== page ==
Interior of Irish Imports Ltd.
IRISH IMPORTS, LTD., CAMBRIDGE
Virginia Greenblatt, founder and owner of Irish Imports Ltd, opened her shop in 1973 and just celebrated the shop’s 40th anniversary in 2014.
She imports Irish products from the very best crafts persons and artisans at Kerry Woollen Mills, Studio Donegal and Kennedy of Ardara. The shop is located between Harvard and Porter squares in Cambridge.
We caught up with Virginia and asked her about her success with her Irish gift shop.
What are customers looking for when they come into your Irish shop these days, and what has changed in customer interest over the past decade?
Since the beginning, our choices have always appealed to people looking for quality. Certainly in the last few years there has been more awareness of buying something durable that you can use for a long time. While this was once and still is partly as a function of economy, durability has become a hallmark of quality.
Your products are all Irish-made in an age of globalization. Does the Irish-made signature still carry a brand loyalty?
Yes, definitely. And I think it always has. It goes back to the idea that things are strong and well-made. The older Irish ladies used to say that a good tweed coat will see you out.
What does made-in-Ireland signify to you?
The idea of the attention to detail - - the making of something whether it’s an older style or more contemporary it’s still true to its origins. I would compare this to Lord of the Dance. They kept the original dance form and embellished it to make it more appealing and stylish. The same is true for example of hand-knit sweaters. They’re still using the cable patterns and stitches that belong to the traditional origins but adding something new like a cuff, collar, big buttons, pockets and so forth that lends itself to a more stylish and contemporary product. Quality and style go hand in hand so the melding of the tradition with the stylish appeal is wonderful. The use of color has always been important too. Many of the color seem to me to be a reflection of the natural beauty of the Irish landscape.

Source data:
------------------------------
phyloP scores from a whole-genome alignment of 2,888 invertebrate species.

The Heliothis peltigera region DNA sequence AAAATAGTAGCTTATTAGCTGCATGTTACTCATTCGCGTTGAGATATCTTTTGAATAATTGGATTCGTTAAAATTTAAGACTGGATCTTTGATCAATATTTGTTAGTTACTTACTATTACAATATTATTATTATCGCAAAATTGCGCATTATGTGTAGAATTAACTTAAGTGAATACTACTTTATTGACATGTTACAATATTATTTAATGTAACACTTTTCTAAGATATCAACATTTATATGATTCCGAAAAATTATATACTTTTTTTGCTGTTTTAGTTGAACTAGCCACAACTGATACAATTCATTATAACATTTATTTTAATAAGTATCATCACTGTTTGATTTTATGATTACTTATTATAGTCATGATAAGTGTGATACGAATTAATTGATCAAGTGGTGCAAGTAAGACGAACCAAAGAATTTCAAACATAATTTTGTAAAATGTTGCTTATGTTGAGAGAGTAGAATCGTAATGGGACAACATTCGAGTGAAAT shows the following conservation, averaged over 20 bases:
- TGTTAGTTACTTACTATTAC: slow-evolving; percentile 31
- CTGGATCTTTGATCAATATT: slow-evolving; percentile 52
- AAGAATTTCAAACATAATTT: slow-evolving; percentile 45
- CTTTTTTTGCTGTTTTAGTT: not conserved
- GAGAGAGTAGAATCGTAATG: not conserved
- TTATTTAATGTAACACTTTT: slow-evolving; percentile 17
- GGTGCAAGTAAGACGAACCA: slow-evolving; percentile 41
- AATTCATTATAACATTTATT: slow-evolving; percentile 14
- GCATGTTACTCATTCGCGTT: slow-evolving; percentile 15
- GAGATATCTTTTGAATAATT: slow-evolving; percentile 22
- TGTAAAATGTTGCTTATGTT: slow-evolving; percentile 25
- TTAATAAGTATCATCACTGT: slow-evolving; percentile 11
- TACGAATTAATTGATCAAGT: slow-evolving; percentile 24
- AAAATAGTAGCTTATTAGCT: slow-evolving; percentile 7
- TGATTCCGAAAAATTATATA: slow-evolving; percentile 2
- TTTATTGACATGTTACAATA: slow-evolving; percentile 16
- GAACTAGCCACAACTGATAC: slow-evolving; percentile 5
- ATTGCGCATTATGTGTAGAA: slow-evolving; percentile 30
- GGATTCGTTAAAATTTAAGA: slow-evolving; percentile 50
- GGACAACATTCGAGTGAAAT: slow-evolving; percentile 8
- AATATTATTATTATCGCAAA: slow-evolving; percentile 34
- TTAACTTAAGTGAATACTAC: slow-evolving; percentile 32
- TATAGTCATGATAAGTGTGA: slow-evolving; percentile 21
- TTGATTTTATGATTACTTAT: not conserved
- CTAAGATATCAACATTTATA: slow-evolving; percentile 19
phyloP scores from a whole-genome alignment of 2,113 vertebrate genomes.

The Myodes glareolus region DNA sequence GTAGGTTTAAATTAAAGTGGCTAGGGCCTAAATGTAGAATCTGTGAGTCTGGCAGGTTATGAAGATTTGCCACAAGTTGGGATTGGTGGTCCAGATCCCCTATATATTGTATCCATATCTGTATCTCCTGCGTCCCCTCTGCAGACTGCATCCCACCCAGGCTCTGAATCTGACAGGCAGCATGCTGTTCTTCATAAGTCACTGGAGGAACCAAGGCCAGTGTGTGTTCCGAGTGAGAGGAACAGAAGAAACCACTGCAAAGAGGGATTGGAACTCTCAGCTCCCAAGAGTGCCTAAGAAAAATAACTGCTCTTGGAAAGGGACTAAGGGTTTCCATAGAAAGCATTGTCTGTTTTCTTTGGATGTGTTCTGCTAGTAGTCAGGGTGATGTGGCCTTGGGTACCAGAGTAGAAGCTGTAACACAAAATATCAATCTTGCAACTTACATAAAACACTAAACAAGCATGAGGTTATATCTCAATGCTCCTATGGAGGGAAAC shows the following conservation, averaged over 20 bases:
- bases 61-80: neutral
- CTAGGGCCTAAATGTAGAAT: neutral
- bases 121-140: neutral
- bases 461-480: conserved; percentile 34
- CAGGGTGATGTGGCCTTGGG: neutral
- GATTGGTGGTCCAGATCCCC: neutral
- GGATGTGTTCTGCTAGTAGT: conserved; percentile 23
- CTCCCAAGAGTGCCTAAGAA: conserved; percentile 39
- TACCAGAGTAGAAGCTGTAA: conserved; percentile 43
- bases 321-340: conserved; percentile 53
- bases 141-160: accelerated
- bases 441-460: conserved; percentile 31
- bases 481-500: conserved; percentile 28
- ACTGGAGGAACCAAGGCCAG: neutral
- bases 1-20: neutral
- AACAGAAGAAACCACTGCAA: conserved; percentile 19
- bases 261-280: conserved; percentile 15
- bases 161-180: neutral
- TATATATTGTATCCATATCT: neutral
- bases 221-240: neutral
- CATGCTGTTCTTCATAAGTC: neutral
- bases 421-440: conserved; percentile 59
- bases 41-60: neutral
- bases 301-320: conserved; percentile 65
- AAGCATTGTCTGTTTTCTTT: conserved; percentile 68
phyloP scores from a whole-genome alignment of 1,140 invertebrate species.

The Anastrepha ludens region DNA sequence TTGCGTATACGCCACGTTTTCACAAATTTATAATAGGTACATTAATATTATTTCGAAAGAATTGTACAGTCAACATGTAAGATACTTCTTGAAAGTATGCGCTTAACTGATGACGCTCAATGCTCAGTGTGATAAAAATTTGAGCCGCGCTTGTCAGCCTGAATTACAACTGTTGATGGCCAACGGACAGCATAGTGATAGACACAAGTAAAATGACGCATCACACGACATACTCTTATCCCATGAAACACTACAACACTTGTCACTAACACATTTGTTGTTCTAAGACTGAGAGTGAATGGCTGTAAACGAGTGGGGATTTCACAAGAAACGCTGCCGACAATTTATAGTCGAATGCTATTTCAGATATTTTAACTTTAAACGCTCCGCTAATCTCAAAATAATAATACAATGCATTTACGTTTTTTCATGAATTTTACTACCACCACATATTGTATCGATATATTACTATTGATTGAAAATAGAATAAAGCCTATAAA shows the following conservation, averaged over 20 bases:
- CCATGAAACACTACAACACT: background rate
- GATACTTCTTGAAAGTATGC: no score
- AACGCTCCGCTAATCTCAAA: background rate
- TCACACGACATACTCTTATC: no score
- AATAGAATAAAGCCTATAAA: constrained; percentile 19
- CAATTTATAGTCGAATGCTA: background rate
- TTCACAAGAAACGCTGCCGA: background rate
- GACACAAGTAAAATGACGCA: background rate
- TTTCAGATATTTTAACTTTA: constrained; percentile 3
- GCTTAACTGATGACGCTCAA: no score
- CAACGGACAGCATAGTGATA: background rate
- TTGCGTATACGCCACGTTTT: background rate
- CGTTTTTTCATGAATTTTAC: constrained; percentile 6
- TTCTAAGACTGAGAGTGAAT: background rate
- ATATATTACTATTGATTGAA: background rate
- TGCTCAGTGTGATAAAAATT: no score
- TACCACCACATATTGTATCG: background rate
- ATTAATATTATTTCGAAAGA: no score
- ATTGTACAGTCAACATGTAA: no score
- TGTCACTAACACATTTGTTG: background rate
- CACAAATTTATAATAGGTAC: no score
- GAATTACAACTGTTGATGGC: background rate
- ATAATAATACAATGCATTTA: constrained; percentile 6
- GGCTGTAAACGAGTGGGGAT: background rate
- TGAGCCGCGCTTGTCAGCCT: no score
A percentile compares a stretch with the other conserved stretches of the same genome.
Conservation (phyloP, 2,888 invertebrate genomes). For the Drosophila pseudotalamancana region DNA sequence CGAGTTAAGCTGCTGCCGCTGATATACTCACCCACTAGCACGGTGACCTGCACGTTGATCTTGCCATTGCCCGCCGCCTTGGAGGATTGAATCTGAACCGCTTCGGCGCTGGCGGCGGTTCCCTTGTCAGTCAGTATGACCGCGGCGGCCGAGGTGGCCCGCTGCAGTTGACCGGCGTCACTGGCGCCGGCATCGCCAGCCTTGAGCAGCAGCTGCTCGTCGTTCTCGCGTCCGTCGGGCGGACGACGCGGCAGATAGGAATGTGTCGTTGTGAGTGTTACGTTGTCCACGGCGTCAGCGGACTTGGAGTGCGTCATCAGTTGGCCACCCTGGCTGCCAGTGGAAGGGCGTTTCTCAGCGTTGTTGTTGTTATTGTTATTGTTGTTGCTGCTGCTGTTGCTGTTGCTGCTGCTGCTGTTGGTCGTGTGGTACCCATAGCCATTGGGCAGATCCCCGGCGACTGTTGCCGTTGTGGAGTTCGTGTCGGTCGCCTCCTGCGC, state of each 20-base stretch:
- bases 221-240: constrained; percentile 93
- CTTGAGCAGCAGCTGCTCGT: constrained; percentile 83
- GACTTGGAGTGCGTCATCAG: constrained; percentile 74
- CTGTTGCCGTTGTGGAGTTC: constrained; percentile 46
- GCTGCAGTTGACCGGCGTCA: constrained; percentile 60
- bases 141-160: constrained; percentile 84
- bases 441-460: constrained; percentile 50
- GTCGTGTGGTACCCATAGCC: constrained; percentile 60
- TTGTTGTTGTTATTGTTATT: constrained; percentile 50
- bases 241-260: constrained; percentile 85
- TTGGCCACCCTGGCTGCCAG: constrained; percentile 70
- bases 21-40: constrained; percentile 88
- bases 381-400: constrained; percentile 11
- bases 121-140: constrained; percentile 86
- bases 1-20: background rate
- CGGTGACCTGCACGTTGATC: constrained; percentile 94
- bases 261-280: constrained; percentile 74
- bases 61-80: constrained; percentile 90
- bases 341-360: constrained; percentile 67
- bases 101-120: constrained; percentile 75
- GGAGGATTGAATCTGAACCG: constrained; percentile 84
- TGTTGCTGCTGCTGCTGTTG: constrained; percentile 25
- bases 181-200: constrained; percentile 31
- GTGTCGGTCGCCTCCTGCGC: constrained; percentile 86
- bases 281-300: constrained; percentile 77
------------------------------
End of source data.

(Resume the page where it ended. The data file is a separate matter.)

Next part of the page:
Geographically, what types of people are coming into your store?
We do get a lot of Irish-American customers as you would expect and many have romantic or nostalgic reason for coming in. But we also get a lot of non-Irish and people from all age groups. People who know our store, either with or without an Irish connection, are looking for the broader appreciation of Ireland’s legacy of artistry and style. They are looking for natural materials rather than disposable goods. So again, style and substance are key.
Do people come looking for specific Irish goods?
Yes and no. We may have someone looking for something specific like a Mohair throw. They may have received a present of one and are looking to purchase one themselves as a special occasion gift because they love it so much.
On the other hand, we also have customers who want to purchase something Irish for a friend but have no idea what to buy. This really is one of our areas of expertise since we travel to Ireland to hand-selected all of our products. As a result, we have a wealth of knowledge about everything from the crafts person to the legacy behind the craftsmanship and we enjoy the process of working with our customers and guiding them to a suitable purchase. As a result, many of our customers return and many other come about through word of mouth.
The layout of your store is very attractive and spacious. Is the uncluttered look deliberate on your part?
Absolutely. Many of our customers are drawn into the store by something attractive that they see while simply walking by. Once inside, our products are laid out in such a way that you can experience the texture of fabrics and examine our art pieces up close so the layout is crucial. Another important element is not just the presentation of the store but also how we package gifts for our customers. We do a very nice job of packaging gifts so the gift givers has nothing left to do. We like to think we offer it all!
(Read the Travel & Culture Guide interview here).
Thank you Virginia!
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